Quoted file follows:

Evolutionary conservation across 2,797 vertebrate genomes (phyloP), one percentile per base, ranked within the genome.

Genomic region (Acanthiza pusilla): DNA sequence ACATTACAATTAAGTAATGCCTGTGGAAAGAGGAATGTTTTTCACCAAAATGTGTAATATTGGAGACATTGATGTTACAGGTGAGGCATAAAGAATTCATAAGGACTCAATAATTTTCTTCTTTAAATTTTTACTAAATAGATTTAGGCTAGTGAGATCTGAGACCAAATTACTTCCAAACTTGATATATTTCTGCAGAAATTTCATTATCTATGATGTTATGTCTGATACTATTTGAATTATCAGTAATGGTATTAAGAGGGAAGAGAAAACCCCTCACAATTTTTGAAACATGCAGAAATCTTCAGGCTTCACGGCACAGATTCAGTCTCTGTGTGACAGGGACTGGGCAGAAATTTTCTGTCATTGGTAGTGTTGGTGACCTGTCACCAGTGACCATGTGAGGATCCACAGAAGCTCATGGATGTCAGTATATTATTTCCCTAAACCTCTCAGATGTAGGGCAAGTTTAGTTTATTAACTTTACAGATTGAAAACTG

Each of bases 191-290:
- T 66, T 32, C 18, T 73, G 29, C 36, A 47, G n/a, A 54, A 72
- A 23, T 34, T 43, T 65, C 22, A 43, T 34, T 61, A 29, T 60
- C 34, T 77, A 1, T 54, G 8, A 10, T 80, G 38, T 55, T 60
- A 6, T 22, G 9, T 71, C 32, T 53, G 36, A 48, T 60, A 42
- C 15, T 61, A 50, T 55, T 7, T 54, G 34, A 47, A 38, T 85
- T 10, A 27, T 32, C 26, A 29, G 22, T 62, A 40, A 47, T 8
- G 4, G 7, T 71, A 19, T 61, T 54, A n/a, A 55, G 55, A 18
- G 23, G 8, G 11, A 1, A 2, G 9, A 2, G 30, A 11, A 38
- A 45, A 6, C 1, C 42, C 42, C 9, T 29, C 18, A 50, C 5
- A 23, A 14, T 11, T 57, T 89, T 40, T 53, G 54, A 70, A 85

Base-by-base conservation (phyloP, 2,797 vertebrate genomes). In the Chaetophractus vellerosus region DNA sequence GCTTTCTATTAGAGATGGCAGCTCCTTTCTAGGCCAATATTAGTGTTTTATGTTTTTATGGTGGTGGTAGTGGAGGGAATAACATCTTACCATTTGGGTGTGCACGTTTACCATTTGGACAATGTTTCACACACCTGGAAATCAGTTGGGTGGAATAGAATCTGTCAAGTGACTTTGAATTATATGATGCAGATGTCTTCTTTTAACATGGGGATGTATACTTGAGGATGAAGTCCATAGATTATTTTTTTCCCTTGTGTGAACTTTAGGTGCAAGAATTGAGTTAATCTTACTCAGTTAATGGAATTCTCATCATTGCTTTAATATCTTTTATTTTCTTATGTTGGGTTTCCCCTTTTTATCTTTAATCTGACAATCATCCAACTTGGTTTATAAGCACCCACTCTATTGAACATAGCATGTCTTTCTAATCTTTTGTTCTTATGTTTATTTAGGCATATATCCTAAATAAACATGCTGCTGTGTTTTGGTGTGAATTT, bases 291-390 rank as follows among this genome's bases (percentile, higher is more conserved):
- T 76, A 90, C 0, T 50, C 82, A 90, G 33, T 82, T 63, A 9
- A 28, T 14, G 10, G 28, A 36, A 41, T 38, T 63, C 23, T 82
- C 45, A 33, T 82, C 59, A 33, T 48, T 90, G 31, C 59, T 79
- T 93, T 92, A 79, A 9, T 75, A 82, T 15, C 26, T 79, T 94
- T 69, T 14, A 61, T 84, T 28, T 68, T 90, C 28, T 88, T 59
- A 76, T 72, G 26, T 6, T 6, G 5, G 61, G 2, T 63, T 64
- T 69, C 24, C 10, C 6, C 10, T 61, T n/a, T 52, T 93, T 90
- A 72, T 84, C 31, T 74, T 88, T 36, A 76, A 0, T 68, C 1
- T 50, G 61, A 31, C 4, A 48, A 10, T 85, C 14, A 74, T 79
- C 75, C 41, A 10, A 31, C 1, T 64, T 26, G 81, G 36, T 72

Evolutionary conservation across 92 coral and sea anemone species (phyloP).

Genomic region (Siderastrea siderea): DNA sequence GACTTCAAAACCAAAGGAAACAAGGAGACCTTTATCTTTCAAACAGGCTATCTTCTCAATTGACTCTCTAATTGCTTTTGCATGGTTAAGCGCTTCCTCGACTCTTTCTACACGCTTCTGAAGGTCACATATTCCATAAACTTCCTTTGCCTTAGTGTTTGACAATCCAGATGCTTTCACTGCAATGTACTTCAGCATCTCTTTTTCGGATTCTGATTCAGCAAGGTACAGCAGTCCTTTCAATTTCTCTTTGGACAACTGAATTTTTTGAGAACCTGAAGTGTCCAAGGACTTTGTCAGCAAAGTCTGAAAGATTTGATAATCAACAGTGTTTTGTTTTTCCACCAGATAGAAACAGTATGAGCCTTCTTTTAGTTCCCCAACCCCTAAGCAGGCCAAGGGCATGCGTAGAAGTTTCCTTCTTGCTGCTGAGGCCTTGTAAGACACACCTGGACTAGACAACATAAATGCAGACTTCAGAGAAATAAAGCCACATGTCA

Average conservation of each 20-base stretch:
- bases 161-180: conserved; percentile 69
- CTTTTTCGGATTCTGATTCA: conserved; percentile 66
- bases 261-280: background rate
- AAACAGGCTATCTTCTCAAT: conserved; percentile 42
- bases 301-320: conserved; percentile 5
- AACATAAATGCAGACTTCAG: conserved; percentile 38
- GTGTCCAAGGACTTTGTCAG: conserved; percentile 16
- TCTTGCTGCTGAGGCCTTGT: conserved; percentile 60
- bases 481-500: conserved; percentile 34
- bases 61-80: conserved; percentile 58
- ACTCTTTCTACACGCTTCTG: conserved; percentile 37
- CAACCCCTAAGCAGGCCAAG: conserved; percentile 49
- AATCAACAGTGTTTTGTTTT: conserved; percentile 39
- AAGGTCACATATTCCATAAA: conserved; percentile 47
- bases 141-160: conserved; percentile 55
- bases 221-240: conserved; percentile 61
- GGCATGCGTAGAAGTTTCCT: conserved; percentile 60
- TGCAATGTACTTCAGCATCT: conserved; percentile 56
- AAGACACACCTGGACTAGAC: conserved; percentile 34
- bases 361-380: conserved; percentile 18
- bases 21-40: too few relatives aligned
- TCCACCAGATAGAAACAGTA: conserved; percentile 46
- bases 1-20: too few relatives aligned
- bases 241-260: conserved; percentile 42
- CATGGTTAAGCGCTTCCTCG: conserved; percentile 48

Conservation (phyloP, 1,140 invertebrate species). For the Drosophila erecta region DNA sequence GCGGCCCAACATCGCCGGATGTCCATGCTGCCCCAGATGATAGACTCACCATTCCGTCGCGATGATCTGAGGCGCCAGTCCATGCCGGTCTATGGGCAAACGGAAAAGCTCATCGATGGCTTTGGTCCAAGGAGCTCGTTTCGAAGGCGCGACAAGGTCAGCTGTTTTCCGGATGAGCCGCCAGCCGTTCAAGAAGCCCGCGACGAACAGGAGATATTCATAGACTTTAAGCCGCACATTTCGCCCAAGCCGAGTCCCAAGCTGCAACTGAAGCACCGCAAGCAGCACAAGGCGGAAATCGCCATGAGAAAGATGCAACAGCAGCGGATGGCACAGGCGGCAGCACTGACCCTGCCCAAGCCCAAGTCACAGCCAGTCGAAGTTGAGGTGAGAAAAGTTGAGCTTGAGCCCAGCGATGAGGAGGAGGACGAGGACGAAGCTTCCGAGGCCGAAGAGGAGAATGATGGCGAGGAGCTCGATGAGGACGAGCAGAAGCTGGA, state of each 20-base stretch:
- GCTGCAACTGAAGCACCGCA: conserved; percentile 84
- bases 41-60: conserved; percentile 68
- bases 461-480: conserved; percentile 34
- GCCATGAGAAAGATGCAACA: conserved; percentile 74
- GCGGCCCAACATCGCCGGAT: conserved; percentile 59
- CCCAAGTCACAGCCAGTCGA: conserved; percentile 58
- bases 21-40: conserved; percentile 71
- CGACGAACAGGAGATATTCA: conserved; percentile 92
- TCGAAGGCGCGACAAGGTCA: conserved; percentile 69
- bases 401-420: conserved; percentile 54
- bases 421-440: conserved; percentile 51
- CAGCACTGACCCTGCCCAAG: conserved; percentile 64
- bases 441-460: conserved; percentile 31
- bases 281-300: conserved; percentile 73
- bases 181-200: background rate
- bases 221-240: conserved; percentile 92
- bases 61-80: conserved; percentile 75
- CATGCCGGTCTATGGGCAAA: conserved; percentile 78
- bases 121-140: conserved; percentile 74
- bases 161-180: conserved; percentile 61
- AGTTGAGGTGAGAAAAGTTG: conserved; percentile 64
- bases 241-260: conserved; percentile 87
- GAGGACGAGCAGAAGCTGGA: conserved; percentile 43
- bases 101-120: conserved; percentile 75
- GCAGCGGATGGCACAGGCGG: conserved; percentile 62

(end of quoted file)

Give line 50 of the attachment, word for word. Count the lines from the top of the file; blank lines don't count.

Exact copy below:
- bases 1-20: too few relatives aligned